346: Confederate 3rd Lieutenant D. Given, Jr., Civil Wa
Confederate 3rd Lieutenant D. Given, Jr., Civil War Archive
23 letters, 6 documents, 19 photographs, military buttons and belt buckle. 1861-1877.
A commission and cotton merchant in New Orleans before the Civil War, Dixon A. Givens was a volunteer in the Louisiana Crescent Militia as Aide-de-Camp to General Lloyd Tilghman, CSA, until surrendering to Union forces at the fall of Vicksburg in July 1863. He returned to New Orleans and married Viola Alexander there in July 1865. The bulk of this attractive southern collection centers on Dixon and his wife prior to the onset of the war, consisting primarily of letters of the Kentucky Alexanders.
Personal in nature, these letters provide a sense for life in the antebellum upper south, ranging from three letters relating to the illness and ultimate death of Larrisa Sauffly to an invitation to a July 4 ball in Burkesville, Ky., 1822. Among the more revealing items is a surprisingly morose little essay by Viola Anderson on her fourteenth birthday, which is counterbalanced by a superb letter from Viola, January 1860, debating whether to attend school or spend her time at music lessons. School required five hours of close hard study even with my good memory to prepare my lessons, and you know when all that time is consumed I did not have a while hour during the day to devote to music. I was anxious to go to school but I knew my physical exercise would not counterbalance the mental taxation. I must necessarily endeavor to be efficient at school and in music. But if it is your wish I will relinquish my dearly loved music altogether and direct my whole attention to school...
As might be expected, slavery and war both appear in the collection. James Sauffly writes from New Orleans, Aug. 20, 1859: this leaves all well black & white though the weather is very warm. Ere this reaches you, you will have seen Erasmus. Tell my wife the little negro Rachel looks well. Cranes negro womans child died the 9th day with lockjaw... Although Givens apparently did not keep much correspondence from the war, the one item that survives is of great value: a wonderful scarce partially printed parole for Givens, releasing him after his surrender at Vicksburg, dated the day after the surrender, July 5, 1863. This document, one of the more famous of the western war, includes the required oath: I will not take up arms against the United States, nor serve in any military, police, or constabulary force in any Fort, Garrison or field work, held by the Confederate States of America, against the United States of America, nor as guard of prisons, depots or stores, nor discharge any duties usually performed by soldiers against the United States of America until duly exchanged by the proper authorities.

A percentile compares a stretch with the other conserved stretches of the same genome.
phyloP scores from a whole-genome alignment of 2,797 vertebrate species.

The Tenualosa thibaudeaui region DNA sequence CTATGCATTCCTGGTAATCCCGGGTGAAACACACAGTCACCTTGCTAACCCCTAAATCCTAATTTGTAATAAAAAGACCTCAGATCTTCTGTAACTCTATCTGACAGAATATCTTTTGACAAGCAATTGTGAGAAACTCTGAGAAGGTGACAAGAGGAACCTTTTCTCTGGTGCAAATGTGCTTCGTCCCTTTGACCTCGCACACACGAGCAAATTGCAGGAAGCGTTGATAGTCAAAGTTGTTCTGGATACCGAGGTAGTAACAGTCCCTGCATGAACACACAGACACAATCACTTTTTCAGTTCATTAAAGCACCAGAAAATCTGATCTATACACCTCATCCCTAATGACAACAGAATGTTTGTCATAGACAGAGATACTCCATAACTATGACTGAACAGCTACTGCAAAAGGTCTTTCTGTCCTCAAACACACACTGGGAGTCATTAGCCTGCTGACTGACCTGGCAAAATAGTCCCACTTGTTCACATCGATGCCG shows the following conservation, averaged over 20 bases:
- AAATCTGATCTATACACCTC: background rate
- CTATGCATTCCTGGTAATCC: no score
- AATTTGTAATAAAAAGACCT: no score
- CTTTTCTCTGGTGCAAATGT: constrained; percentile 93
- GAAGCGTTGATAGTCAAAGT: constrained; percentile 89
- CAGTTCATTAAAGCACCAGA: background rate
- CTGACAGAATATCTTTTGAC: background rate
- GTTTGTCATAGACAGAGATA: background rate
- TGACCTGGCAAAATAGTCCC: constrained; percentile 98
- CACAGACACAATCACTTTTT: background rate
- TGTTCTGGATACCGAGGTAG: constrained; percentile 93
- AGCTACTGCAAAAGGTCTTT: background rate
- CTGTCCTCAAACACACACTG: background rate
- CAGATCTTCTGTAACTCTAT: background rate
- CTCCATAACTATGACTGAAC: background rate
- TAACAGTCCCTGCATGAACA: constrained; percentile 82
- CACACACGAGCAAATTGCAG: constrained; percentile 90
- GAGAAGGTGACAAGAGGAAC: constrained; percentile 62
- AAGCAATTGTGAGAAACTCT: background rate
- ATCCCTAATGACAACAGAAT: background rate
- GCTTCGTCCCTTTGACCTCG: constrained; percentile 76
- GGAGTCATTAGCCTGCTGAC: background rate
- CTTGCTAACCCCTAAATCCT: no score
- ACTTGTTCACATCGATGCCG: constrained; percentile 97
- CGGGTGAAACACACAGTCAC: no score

Among the photographs are three images of Givens, including two cartes-de-visite of Givens in Lieutenant’s uniform of the Louisiana Crescent Militia. One (moderately soiled) image was taken by Ben Oppenheim in Mobile, Ala., the other (in a stylish coat) by Anderson and Turner in New Orleans. Also a post-war cabinet card of Givens (trimmed at bottom touching the image) plus 16 family photographs (including 7 cabinet cards, 4 cartes-de-visite). Three documents are showy and fascinating, including:
Partially-printed certificate adorned with Masonic symbols and seal (delicately attached) authorizing R. B. Alexander as a Master Mason in the Washington Lodge 36, Tuscumbia, Ala., March 7, 1846; small vellum certificate naming R.B. Alexander a Royal and Select Master and member of the Secret Vault, Tuscumbia, Ala., May 4, 1847; commission for D.A. Given as Colonel and Aide-de-Camp in Louisiana State Militia, March 9, 1890.
Rounding out the collection is a belt buckle with spread eagle and the motto E Pluribus Unum and four uniform buttons, including three manufactured by Horstmann Bros., Philadelphia, and embossed with the state pelican and the word Louisiana, the fourth with an eagle and anchor. All presumably stem from Givens’ post-war militia service.
A fine collection from a New Orleans Confederate, in good condition with expected wear, soiling, and signs of age.